August 2018 Honoree
Executive Director - Clean Air: Organizing for Health and Justice
Clean Air is a community organization that builds power by developing grassroots leaders who organize their communities to run and win environmental justice and public health campaigns in Western New York. It was founded in 2007 by WNY residents who were impacted by environmental pollution and concerned about the impacts to their health and health of their families.
Rebecca told us: "We support resident lead teams in neighborhoods impact by environmental injustice and racism to win tangible changes in communities. We do this by building the community organizing skills of our members, taking collective action, and prioritizing the leadership of working class people and people of color to hold decision-makers accountable.
In Tonawanda we have been organizing to hold the Tonawanda Coke company accountable. Tonawanda Coke is a coke manufacturing plant located on the bank of the Niagara River, in Tonawanda, New York. Clean Air members who live in neighborhoods adjacent to the company’s property have experienced the egregious behavior of Tonawanda Coke for over a decade. Resident organizing resulted in a 2009 raid of the facility by 50 federal and state agents for ongoing environmental health violations. In 2013, a federal jury found the company and Mark Kamholz, environmental manager, guilty of 14 criminal charges, including violations of the federal Clean Air Act as well as violations of the Resource Conservation and Recovery Act, in regard to the improper disposal of benzene, a known human carcinogen. Tonawanda Coke appealed this decision. In 2016 The United States Court of Appeals upheld both the March 2014 guilty jury verdict on Tonawanda Coke and the millions of dollars in fines imposed on the corporation for its violations of state and federal laws.
Through our work we have witnessed a 92% reduction in benzene, a known human carcinogen in the ambient air in Tonawanda. That was, until recently.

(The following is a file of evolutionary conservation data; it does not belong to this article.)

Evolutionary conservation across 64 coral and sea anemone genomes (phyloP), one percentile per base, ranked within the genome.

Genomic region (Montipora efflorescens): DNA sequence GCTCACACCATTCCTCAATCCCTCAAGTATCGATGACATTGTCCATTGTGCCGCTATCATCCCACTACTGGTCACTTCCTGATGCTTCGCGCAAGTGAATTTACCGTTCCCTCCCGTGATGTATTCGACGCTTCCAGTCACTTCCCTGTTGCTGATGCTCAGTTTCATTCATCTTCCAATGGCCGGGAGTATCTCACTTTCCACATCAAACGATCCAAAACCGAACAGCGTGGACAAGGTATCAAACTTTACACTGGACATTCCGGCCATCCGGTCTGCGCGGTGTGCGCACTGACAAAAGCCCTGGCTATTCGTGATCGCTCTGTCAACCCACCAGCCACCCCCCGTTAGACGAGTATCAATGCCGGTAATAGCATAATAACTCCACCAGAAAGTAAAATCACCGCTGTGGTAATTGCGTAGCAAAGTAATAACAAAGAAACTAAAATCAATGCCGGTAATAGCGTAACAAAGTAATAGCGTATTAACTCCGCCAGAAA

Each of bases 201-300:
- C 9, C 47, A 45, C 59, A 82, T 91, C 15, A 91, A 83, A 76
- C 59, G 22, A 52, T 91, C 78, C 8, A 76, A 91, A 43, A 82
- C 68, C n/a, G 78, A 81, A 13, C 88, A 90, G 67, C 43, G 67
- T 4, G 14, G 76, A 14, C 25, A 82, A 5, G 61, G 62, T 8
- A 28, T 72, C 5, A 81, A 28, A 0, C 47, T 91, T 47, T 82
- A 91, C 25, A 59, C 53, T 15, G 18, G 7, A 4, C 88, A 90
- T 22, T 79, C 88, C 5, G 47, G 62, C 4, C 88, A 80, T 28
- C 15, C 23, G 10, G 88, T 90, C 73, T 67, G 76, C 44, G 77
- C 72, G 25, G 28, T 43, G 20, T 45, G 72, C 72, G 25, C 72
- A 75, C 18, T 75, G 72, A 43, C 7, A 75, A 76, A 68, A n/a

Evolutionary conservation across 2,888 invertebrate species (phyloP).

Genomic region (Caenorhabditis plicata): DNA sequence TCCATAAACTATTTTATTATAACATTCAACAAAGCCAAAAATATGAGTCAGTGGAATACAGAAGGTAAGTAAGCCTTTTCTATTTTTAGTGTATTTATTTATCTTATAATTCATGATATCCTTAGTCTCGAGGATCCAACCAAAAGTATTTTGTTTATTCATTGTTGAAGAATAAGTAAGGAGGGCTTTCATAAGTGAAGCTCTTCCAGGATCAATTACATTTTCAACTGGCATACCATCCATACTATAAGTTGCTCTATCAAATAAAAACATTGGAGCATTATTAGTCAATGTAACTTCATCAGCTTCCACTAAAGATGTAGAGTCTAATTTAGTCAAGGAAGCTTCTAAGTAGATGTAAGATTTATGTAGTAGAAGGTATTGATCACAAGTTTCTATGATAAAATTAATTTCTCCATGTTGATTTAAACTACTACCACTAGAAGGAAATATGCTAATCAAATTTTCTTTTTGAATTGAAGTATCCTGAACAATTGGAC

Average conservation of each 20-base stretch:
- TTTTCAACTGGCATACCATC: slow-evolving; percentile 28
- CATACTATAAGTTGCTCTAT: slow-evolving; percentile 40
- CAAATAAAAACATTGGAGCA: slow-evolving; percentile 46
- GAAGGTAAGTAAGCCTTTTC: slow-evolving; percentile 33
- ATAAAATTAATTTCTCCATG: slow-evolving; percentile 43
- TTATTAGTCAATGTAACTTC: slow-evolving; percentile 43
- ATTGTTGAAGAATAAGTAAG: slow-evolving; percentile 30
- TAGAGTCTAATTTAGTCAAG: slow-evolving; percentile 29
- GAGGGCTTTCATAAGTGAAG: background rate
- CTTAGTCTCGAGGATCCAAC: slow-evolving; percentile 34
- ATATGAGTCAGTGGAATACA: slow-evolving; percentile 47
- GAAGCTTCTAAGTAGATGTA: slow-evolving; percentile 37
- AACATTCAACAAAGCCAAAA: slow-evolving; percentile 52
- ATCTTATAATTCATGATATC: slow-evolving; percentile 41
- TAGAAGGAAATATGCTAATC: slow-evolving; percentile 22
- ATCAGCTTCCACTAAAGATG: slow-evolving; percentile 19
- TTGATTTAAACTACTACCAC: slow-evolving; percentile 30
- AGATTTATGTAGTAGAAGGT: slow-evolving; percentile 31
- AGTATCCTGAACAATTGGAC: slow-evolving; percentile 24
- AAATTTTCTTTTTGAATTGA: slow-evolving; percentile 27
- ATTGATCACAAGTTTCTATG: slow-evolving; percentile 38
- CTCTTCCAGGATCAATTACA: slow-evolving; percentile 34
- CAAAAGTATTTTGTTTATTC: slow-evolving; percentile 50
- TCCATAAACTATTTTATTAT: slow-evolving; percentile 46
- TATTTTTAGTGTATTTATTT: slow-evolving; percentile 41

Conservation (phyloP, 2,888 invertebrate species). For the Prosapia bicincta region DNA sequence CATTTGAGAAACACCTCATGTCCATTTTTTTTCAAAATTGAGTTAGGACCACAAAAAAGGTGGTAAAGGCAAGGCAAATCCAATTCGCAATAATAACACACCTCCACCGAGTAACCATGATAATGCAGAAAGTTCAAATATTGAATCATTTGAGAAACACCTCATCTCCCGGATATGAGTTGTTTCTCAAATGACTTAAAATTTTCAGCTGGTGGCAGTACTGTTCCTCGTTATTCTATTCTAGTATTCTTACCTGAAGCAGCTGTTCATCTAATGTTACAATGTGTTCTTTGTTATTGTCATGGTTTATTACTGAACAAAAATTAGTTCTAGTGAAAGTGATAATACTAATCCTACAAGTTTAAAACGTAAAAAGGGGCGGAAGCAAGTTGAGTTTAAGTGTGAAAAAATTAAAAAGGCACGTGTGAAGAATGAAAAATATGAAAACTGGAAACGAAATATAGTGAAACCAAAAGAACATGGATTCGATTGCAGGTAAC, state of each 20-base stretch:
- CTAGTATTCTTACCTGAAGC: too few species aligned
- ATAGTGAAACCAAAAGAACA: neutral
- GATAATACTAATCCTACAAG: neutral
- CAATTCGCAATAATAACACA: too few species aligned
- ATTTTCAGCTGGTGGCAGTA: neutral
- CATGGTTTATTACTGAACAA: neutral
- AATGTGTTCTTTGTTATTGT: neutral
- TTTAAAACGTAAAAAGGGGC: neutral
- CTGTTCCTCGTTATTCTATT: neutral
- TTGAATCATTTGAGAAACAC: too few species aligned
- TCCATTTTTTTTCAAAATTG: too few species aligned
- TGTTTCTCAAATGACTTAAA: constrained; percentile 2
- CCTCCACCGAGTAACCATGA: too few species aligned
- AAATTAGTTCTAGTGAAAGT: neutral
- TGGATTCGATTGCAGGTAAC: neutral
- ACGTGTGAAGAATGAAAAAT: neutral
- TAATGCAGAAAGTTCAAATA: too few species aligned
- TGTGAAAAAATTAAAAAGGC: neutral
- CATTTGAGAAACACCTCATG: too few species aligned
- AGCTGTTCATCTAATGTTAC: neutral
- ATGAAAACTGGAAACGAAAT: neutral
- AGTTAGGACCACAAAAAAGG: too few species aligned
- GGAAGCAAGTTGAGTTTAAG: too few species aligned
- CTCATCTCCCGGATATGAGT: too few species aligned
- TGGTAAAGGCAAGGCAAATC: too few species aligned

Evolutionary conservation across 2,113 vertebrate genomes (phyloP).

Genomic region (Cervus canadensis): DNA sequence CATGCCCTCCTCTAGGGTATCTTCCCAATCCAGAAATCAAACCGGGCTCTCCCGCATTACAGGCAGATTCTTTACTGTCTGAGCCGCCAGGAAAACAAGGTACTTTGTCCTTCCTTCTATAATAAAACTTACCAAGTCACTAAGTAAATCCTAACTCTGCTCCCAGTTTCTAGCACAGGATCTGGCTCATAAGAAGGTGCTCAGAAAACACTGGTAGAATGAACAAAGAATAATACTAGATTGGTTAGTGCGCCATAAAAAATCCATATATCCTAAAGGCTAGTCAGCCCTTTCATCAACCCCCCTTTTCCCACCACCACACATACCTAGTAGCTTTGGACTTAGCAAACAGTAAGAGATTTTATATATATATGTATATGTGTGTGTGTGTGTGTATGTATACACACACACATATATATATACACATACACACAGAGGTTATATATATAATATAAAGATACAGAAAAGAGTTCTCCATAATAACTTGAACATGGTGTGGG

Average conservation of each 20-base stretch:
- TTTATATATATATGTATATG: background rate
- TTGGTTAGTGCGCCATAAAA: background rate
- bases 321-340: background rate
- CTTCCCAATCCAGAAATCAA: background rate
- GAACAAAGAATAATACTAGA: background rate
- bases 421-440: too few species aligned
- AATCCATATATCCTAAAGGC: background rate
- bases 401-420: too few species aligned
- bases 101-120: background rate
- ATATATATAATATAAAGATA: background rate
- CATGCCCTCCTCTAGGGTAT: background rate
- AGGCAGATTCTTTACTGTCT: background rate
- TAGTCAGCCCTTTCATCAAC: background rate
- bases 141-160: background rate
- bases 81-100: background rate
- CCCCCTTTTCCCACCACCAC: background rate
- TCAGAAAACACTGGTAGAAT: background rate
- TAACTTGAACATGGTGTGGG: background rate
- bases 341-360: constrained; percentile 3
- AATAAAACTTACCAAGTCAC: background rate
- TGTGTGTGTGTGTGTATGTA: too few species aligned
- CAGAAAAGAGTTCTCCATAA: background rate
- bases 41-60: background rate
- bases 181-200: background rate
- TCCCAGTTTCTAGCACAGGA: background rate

On July 19th the New York State Department of Environmental Conservation’s issued a Cease and Desist order to the Tonawanda Coke company. The order was issued following numerous resident complaints and state and federal inspections revealing persistent and ongoing violations following the company’s waste heat tunnel collapse earlier in the year. NYS Department of Environmental Conservation has issued 176 violations to the facility since January 2018. The company appealed this decision and has continued to operate. We are continuing to organize to bring this company and its CEO Paul Saffrin to justice."
Throughout the year Clean Air also offers opportunities for people to develop their advocacy and organizing skills. Starting in late September, through a partnership with CEPA Gallery, Clean Air will be holding an 8 week social and economic justice photography workshop entitled Resilience Through the Lens. This series of workshops will teach participants how to use photography to initiate action on an issue and bring tangible change in local communities.
The program will cover the technical basics of taking a powerful photograph, cover the role of photography in the current political climate, and investigate how we can respond to economic inequity and environmental injustice through visual storytelling. The class will take place Thursdays starting on September 20th Registration is available at www.cacwny.org/photovoice. No previous photography experience is required, and cameras will be provided to participants.
Rebecca says she most proud because, "I get to work every day with very smart, passionate people who are rooted in their families and community."
July 2018 Honoree
Papercraft Miracles- Owner
Janna Willoughby-Lohr took a leap of faith in 2013 when she founded Papercraft Miracles, an eco-friendly stationery and bookbinding studio. They create decorative handmade papers, plantable seed bombs, wedding invitations, handbound journals and photo albums, pop-up books, paper flowers and more.
She came up with the idea of the business while in college in 2001. She intended to be an artist but wanted also to make a living at it, so she created a her own major bringing entrepreneurial business and art together. Since then, she has been slowly building up her skills in both fields until making the business official in 2013. Later that year, she and her husband bought a mixed-use commercial building on Niagara Street in Black Rock. It is residence and also houses commercial tenants, and their two studio spaces. In January 2016 after Janna had her first child, she quit her day-job and made Papercraft Miracles a full-time venture. Shortly after that, she acquired the equipment to create a papermaking studio. In summer 2018, they expanded the office and studio space into the lower floor of the building and now have both the basement and the first floor operational. In July, Janna one of the 27 Ignite Buffalo grants through 43 North and Facebook and was awarded $25,000 to help build the business as well as a year of business mentoring and coaching.